In a disgraceful move last week the Queensland Government passed legislative amendments to override its own Human Rights Act 2019 to allow children as young as 10 to be detained in police watch houses and for adult prisons to be used as youth detention centres.
Last month, Queensland Government was ordered by the courts to release children they were unlawfully detaining in watch houses, and instead of doing that, the Government chose to circumvent its human rights obligations, setting a disturbing precedent.
Most children and young people involved with the youth justice system experience significant and intersecting disadvantage, including homelessness and poverty, mental health and other health issues, substance abuse, childhood trauma, maltreatment and cognitive impairment. More than half (53%) of the young people under youth justice supervision during 2020–21 had an interaction with the child protection system in the preceding 5-year period and 21% had been in out-of-home care in the last 5 years. Sadly, nearly one-third (30%) of the young people under youth justice supervision during this period were the subject of a substantiated notification for abuse or neglect (Australian Institute of Health and Welfare [AIHW], 2022).
Children who have contact with justice systems have already been let down by other systems that are meant to be in place to support families and children at risk, and instead of intervening to give them the care and support they need, the Queensland Government just wants to lock them up.
Detention has a devastating impact on children’s health, development, mental health, and wellbeing (Human Rights Law Centre, 2023), and evidence shows that the earlier a child has contact with the criminal justice system, the more likely it is they will have long term involvement in crime (AIHW, 2022).
CREATE Foundation is the national consumer body representing the voices of children and young people with an out-of-home care experience. We provide programs to children and young people with a statutory care experience. We listen to what those with a lived experience of the care system tell us, and advocate with and for them to achieve systemic change.
CREATE Foundation’s Chief Executive Officer, Ms Jacqui Reed, shares: “Many children in Queensland are being failed by two broken systems – a child protection system that clearly has not provided the care and support it should, and then a youth justice system that punishes young children and fails to meet their human rights, causing more damage. Queensland’s Human Rights Act is there to protect children, but it is rendered meaningless if Queensland Government can just pass another law to avoid meetings its obligations.”
CREATE is also deeply concerned about the increasing rates of Aboriginal and Torres Strait Islander children and young people in Queensland’s youth justice system and reports that First Nations elders and community controlled Aboriginal and Torres Strait Islander services across Queensland were not consulted on the recent decision. It is clear that Queensland’s youth justice system is failing Aboriginal and Torres Strait Islander children and young people and criminalising behaviours associated with trauma, causing continued distress in communities according to QATSICPP, Queensland’s Aboriginal and Torres Strait Islander Peak body for child protection.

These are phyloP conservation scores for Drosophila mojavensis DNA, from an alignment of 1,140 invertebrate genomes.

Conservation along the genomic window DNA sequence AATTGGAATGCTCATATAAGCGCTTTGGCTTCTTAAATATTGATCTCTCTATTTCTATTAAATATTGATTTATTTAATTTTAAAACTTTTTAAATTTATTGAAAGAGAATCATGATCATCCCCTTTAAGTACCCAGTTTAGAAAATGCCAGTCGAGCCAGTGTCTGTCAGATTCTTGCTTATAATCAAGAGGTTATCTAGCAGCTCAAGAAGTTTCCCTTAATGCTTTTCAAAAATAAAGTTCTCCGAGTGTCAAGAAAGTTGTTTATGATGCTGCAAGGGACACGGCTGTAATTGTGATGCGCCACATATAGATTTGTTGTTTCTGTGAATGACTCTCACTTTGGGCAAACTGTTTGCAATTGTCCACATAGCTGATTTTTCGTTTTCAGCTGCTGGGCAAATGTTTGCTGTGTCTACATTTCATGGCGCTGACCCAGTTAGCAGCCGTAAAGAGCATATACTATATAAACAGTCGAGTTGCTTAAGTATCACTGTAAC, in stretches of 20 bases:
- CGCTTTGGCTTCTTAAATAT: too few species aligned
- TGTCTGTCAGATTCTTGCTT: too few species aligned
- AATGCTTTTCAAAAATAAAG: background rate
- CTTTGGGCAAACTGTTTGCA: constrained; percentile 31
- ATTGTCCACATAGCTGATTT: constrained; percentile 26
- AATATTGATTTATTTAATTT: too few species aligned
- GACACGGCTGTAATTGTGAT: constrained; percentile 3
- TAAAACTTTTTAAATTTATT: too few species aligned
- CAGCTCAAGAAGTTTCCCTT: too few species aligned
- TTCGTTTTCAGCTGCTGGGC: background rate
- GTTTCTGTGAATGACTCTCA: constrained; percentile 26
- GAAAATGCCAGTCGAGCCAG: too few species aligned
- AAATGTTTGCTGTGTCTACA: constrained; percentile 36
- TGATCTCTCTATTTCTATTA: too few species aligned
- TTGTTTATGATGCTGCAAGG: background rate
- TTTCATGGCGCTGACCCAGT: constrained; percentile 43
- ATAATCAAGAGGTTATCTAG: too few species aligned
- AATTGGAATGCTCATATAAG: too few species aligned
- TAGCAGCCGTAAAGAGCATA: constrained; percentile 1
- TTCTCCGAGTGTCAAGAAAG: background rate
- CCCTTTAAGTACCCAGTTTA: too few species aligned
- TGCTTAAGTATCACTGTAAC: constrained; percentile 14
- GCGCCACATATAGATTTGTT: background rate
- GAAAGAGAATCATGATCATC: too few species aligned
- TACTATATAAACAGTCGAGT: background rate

ACT and Tasmania remain the only jurisdictions to raise the age of criminal responsibility or detention to 14 over the coming years, but that does nothing to help children under 14 now, and in all other jurisdictions children as young as 10 can still be locked up. CREATE calls on the Federal Attorney-General, Mark Dreyfus KC MP, to be on the right side of history on this issue. Work with your state and territory colleagues so that Australia can meets its human rights obligations and keep children safe.
Read CREATE Foundation’s position paper on youth justice.
CREATE has also made several youth justice related submissions (2022) which are available on our website.
For further comment from CREATE’s Chief Executive, Ms Jacqui Reed, and/or a young person with care experience contact Erin Laing, National Media and Marketing Coordinator: email@example.com or 0401 880 522.
Key statistics on the care sector in Australia:
• 46,212 children and young people were reported in 2020-21 as living in out-of-home care across Australia (Australian Institute of Health & Welfare, 2022).
• 30% of young people experience homelessness within the first year of leaving care. (McDowall, 2020).
• 30% of young people who have left care or preparing to leave care are unemployed.
• 36% children and young people in care do not live with any of their siblings.
• 35% of young people in care have five or more caseworkers during their time in care.
• 67% of young people in care over the age of 15 are not aware of having a leaving care plan.
• Young people in out-of-home care are 16 times more likely to be under a youth justice order than the general population.
• About one fifth (21%) of young people with Youth Justice experience have been in out-of-home care in the last five years.
McDowall, J. J. (2018). Out-of-home care in Australia: Children and young people’s views after five years of National Standards. CREATE Foundation.
McDowall, J. J. (2020). Transitioning to adulthood from out-of-home care: Independence or interdependence? CREATE Foundation.